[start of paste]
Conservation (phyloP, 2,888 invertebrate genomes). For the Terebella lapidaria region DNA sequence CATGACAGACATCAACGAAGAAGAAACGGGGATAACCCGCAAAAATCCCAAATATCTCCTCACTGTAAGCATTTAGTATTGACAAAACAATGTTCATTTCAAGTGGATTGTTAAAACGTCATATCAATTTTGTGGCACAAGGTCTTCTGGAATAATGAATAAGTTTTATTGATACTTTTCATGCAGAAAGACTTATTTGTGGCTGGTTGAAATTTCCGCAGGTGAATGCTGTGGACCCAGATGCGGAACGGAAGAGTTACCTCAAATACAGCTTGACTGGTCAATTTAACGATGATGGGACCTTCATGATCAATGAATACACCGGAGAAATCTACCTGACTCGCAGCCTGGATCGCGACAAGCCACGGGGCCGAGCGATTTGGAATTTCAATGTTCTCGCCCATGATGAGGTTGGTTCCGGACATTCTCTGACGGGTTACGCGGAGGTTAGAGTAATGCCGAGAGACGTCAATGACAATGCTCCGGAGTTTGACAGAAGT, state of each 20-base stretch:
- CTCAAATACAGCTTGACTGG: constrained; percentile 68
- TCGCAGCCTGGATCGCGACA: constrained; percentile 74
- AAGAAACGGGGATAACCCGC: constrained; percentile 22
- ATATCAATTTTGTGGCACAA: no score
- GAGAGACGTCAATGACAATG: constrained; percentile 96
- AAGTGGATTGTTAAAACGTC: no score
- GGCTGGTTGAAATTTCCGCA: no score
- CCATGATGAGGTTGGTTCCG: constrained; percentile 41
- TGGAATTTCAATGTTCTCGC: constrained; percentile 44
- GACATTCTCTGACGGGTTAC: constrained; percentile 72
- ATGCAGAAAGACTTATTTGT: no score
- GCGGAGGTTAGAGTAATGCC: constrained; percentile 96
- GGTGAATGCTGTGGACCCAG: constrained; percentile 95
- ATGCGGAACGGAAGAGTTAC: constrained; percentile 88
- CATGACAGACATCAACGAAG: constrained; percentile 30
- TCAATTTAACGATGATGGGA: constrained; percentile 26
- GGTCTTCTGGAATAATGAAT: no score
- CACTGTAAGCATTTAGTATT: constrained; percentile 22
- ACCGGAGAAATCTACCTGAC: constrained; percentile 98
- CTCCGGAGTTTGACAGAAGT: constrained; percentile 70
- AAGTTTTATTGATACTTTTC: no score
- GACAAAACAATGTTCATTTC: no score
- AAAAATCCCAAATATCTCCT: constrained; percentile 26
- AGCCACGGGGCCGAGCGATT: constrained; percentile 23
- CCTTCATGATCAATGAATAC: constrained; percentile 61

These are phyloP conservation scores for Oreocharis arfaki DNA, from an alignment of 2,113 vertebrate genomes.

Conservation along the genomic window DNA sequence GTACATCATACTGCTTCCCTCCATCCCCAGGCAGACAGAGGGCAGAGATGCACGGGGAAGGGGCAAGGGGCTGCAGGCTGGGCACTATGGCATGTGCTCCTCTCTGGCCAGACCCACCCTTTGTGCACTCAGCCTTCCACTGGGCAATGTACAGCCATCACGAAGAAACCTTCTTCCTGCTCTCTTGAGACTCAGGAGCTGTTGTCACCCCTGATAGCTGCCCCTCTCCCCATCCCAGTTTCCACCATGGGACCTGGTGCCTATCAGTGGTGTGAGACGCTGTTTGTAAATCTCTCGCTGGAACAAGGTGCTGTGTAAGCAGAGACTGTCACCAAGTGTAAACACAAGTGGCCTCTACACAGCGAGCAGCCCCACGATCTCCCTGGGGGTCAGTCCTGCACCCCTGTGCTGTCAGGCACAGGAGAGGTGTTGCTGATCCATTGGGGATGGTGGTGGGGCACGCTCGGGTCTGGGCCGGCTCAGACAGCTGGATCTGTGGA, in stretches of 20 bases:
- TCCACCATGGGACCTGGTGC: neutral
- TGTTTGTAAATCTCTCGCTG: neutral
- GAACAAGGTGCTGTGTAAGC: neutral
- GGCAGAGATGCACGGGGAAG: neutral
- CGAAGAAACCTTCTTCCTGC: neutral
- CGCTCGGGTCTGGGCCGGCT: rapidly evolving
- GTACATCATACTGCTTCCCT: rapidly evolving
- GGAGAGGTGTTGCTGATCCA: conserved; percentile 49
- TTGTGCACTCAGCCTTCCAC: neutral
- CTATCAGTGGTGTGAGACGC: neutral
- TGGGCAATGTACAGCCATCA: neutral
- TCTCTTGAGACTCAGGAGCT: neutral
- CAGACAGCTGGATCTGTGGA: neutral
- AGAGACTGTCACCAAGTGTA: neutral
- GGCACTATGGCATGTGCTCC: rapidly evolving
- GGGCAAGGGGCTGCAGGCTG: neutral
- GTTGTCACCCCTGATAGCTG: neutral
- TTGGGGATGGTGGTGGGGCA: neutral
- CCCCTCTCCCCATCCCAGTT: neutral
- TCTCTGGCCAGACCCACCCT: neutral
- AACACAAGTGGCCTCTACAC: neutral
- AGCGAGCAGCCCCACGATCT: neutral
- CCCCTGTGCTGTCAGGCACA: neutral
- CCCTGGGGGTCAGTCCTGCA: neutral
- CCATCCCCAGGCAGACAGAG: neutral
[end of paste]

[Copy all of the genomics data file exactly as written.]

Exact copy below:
Conservation (phyloP, 2,888 invertebrate genomes). For the Terebella lapidaria region DNA sequence CATGACAGACATCAACGAAGAAGAAACGGGGATAACCCGCAAAAATCCCAAATATCTCCTCACTGTAAGCATTTAGTATTGACAAAACAATGTTCATTTCAAGTGGATTGTTAAAACGTCATATCAATTTTGTGGCACAAGGTCTTCTGGAATAATGAATAAGTTTTATTGATACTTTTCATGCAGAAAGACTTATTTGTGGCTGGTTGAAATTTCCGCAGGTGAATGCTGTGGACCCAGATGCGGAACGGAAGAGTTACCTCAAATACAGCTTGACTGGTCAATTTAACGATGATGGGACCTTCATGATCAATGAATACACCGGAGAAATCTACCTGACTCGCAGCCTGGATCGCGACAAGCCACGGGGCCGAGCGATTTGGAATTTCAATGTTCTCGCCCATGATGAGGTTGGTTCCGGACATTCTCTGACGGGTTACGCGGAGGTTAGAGTAATGCCGAGAGACGTCAATGACAATGCTCCGGAGTTTGACAGAAGT, state of each 20-base stretch:
- CTCAAATACAGCTTGACTGG: constrained; percentile 68
- TCGCAGCCTGGATCGCGACA: constrained; percentile 74
- AAGAAACGGGGATAACCCGC: constrained; percentile 22
- ATATCAATTTTGTGGCACAA: no score
- GAGAGACGTCAATGACAATG: constrained; percentile 96
- AAGTGGATTGTTAAAACGTC: no score
- GGCTGGTTGAAATTTCCGCA: no score
- CCATGATGAGGTTGGTTCCG: constrained; percentile 41
- TGGAATTTCAATGTTCTCGC: constrained; percentile 44
- GACATTCTCTGACGGGTTAC: constrained; percentile 72
- ATGCAGAAAGACTTATTTGT: no score
- GCGGAGGTTAGAGTAATGCC: constrained; percentile 96
- GGTGAATGCTGTGGACCCAG: constrained; percentile 95
- ATGCGGAACGGAAGAGTTAC: constrained; percentile 88
- CATGACAGACATCAACGAAG: constrained; percentile 30
- TCAATTTAACGATGATGGGA: constrained; percentile 26
- GGTCTTCTGGAATAATGAAT: no score
- CACTGTAAGCATTTAGTATT: constrained; percentile 22
- ACCGGAGAAATCTACCTGAC: constrained; percentile 98
- CTCCGGAGTTTGACAGAAGT: constrained; percentile 70
- AAGTTTTATTGATACTTTTC: no score
- GACAAAACAATGTTCATTTC: no score
- AAAAATCCCAAATATCTCCT: constrained; percentile 26
- AGCCACGGGGCCGAGCGATT: constrained; percentile 23
- CCTTCATGATCAATGAATAC: constrained; percentile 61

These are phyloP conservation scores for Oreocharis arfaki DNA, from an alignment of 2,113 vertebrate genomes.

Conservation along the genomic window DNA sequence GTACATCATACTGCTTCCCTCCATCCCCAGGCAGACAGAGGGCAGAGATGCACGGGGAAGGGGCAAGGGGCTGCAGGCTGGGCACTATGGCATGTGCTCCTCTCTGGCCAGACCCACCCTTTGTGCACTCAGCCTTCCACTGGGCAATGTACAGCCATCACGAAGAAACCTTCTTCCTGCTCTCTTGAGACTCAGGAGCTGTTGTCACCCCTGATAGCTGCCCCTCTCCCCATCCCAGTTTCCACCATGGGACCTGGTGCCTATCAGTGGTGTGAGACGCTGTTTGTAAATCTCTCGCTGGAACAAGGTGCTGTGTAAGCAGAGACTGTCACCAAGTGTAAACACAAGTGGCCTCTACACAGCGAGCAGCCCCACGATCTCCCTGGGGGTCAGTCCTGCACCCCTGTGCTGTCAGGCACAGGAGAGGTGTTGCTGATCCATTGGGGATGGTGGTGGGGCACGCTCGGGTCTGGGCCGGCTCAGACAGCTGGATCTGTGGA, in stretches of 20 bases:
- TCCACCATGGGACCTGGTGC: neutral
- TGTTTGTAAATCTCTCGCTG: neutral
- GAACAAGGTGCTGTGTAAGC: neutral
- GGCAGAGATGCACGGGGAAG: neutral
- CGAAGAAACCTTCTTCCTGC: neutral
- CGCTCGGGTCTGGGCCGGCT: rapidly evolving
- GTACATCATACTGCTTCCCT: rapidly evolving
- GGAGAGGTGTTGCTGATCCA: conserved; percentile 49
- TTGTGCACTCAGCCTTCCAC: neutral
- CTATCAGTGGTGTGAGACGC: neutral
- TGGGCAATGTACAGCCATCA: neutral
- TCTCTTGAGACTCAGGAGCT: neutral
- CAGACAGCTGGATCTGTGGA: neutral
- AGAGACTGTCACCAAGTGTA: neutral
- GGCACTATGGCATGTGCTCC: rapidly evolving
- GGGCAAGGGGCTGCAGGCTG: neutral
- GTTGTCACCCCTGATAGCTG: neutral
- TTGGGGATGGTGGTGGGGCA: neutral
- CCCCTCTCCCCATCCCAGTT: neutral
- TCTCTGGCCAGACCCACCCT: neutral
- AACACAAGTGGCCTCTACAC: neutral
- AGCGAGCAGCCCCACGATCT: neutral
- CCCCTGTGCTGTCAGGCACA: neutral
- CCCTGGGGGTCAGTCCTGCA: neutral
- CCATCCCCAGGCAGACAGAG: neutral